The transition from high school to college is no easy task—upon arriving on campus, first-year students are immediately plunged into a new world and a new way of life with much more freedom, independence, and responsibility. The first-year experience is entirely new and different, and the culture shock is jarring to say the least. Thankfully, Orientation is there to soften the blow and help students acclimate to college life. For four days preceding the start of the academic year, first years and transfer students learn about life at HWS, sign up for classes, participate in community service, and get to know their new classmates.
The Herald surveyed 34 first-year students on what they thought about the Orientation experience. Overall, the students felt that Orientation was a good experience that gave them most of the information they needed to acclimate to college life. They said that it was very organized overall. Students enjoyed the food trucks that were on campus the first night of Orientation and the fun activities that complimented the information sessions. Overwhelmingly, the students in our survey agreed that Orientation was most essential when it helped them make friends and get to know their classmates.
Gill Parrett ’23 agrees. While moving in on the day before Orientation, Parrett met another student on the cross-country team who has become a close friend. “I’ve found someone I can vibe with,” she says.
Parrett’s favorite part of Orientation was the Day of Service, during which she packed food at Bristol Gym. “I found it fascinating to pack 30,000 meals in one hour,” she says. This prompted Parrett to reflect on her own position at the Colleges. “I have the amazing opportunity to attend college and get a meal,” she explains, but “there are people in the world who may not have the opportunity to have food on the table.”
Through the Day of Service, Parrett was able to act on this realization. “I was able to help in some way … And I love that!”
Garret Downs ‘23 had a similarly positive experience of Orientation as a transfer student. Coming from Elmira College, he has experienced two different orientations. Orientation at Elmira was informational and structured, he says, while Orientation at HWS was “fun” and had “an atmosphere of joy.”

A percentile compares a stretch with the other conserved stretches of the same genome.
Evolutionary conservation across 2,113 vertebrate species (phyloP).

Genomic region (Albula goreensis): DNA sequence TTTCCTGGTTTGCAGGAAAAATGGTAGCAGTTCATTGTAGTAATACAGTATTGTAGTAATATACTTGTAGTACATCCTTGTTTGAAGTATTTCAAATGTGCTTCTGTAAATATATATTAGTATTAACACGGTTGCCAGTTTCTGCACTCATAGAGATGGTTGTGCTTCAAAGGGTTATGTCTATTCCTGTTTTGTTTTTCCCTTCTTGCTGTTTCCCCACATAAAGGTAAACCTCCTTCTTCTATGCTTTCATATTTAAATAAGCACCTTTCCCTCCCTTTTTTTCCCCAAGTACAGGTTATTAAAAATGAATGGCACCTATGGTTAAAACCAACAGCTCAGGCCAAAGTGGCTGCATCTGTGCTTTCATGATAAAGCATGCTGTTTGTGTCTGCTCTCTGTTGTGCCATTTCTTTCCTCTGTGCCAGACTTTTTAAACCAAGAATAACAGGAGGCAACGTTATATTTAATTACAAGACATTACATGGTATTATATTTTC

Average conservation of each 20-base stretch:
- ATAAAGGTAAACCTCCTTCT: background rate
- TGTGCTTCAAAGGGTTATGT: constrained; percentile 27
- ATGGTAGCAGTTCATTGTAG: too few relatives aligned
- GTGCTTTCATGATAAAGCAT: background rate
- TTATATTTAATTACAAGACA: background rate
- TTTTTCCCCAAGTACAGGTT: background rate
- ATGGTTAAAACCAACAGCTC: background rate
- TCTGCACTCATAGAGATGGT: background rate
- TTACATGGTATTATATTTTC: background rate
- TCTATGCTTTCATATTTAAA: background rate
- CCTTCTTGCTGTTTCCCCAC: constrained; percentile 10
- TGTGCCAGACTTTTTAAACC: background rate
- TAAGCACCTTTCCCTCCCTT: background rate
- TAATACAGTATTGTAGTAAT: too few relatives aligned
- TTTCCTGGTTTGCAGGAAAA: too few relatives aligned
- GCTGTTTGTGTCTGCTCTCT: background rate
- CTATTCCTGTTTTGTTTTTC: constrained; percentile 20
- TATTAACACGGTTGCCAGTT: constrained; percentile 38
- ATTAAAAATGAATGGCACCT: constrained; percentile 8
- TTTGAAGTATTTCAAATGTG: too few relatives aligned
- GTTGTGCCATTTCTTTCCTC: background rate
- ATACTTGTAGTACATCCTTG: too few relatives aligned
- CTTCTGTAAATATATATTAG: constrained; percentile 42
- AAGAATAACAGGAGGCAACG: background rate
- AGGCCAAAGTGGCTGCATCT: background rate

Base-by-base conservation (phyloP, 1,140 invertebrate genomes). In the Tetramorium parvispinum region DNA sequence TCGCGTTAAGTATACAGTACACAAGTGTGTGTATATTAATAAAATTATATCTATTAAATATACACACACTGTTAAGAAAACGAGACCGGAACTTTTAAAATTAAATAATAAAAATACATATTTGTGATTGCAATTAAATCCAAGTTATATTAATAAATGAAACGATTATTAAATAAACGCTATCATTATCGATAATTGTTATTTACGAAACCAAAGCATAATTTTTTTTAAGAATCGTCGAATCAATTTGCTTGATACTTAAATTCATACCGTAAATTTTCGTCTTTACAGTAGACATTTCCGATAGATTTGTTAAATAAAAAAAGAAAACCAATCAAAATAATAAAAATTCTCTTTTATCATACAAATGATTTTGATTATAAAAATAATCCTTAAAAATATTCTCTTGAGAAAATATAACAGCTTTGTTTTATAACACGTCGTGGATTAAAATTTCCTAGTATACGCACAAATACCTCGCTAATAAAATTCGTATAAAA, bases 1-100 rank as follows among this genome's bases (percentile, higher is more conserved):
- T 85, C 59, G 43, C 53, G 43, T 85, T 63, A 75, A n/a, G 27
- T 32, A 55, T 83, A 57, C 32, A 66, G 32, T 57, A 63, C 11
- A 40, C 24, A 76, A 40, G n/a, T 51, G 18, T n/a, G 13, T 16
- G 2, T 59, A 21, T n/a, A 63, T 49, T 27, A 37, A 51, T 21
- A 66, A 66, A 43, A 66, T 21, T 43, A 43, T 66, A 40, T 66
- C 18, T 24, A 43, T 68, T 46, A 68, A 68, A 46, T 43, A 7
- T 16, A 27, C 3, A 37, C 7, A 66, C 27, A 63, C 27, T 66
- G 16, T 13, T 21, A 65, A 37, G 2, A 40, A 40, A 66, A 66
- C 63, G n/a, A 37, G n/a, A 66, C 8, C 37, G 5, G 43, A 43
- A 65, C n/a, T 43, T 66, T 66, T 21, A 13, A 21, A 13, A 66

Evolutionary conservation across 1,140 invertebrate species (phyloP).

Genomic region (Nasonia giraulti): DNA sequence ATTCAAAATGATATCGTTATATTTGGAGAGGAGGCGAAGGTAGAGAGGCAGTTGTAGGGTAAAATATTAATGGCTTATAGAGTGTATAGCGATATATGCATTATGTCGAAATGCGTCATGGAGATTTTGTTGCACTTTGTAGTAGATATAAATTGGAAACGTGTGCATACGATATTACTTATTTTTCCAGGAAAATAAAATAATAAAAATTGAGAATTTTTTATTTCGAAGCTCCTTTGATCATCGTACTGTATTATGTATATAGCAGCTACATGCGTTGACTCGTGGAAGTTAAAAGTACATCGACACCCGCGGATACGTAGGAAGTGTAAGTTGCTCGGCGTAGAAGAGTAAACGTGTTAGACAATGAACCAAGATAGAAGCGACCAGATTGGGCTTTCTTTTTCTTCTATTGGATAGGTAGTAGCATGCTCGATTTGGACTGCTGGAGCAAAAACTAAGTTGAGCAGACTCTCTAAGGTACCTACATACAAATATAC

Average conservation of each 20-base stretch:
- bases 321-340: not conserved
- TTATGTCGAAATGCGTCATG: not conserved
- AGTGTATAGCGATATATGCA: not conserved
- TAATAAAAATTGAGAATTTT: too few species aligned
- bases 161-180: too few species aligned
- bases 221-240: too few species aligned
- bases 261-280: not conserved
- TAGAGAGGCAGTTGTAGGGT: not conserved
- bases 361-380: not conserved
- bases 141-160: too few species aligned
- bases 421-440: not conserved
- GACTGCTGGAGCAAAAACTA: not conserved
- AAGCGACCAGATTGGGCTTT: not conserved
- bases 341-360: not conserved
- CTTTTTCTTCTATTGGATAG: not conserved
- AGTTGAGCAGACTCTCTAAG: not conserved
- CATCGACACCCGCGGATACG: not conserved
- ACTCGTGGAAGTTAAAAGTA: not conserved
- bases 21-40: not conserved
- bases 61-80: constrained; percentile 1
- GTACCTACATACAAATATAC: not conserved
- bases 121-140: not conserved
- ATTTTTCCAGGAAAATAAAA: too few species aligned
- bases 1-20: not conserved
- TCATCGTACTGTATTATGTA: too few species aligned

Through activities like bumper cars, laser tag, and bowling, Downs grew very close with his transfer OMs and the group very quickly, and he still makes time to meet with group despite the demands of the academic school year. To him, Orientation centered around meeting new friends and “falling in love with a new place.” He views Orientation as a stepping stone that helped him settle into, understand, and further appreciate the HWS campus and community.
However, students did not have uniformly positive perceptions of Orientation. Most of the students in our survey agreed that Orientation was too long and thought that, instead of the four heavily scheduled days, Orientation should have been only two days long or scheduled with more free time.
Some also disliked the continuation of Orientation through Kaleidoscope, in which students learn about HWS and its community for an hour a week during the first few weeks of the semester. One first year says that “the Kaleidoscope sessions have been very useful, but [they] should be offered during Orientation so that we aren’t trying to work around them once school has started.”
One aspect of Orientation that received few complaints were the Orientation Mentors (OMs). Students largely believed that their Orientation Mentors (OMs) were very valuable in helping them through Orientation. As students, OMs introduce first-year students to campus, the town of Geneva, and the day to day realities of being a college student.
OM Nathan Jacon ’22 drew on his own experience in Orientation to help this year’s first-year students. “Having just been through my own Orientation last year, I knew the kinds of questions that I get asked,” he says. “This year I was prepared to answer them and help in as many ways as possible.”
Jacon notes that “the transition from high school to college can be challenging and stressful at times, and I wanted to do my best to offer my advice on the best ways to relax and be happy and successful.” He hopes to be a resource that students can reach out to throughout their time at HWS.
The Herald wishes everyone in the Colleges a successful and healthy academic year. For the first years starting their journeys: the journey through the Colleges will be a place to learn, grow, and make meaningful relationships. Life is about making memories, laughter, and happiness, and enriching our souls with intellectual conversions. Take advantage of the opportunities around you and never forget who you are as a person. We hope your curiosity continues to make the Colleges a welcoming and dynamic place to be.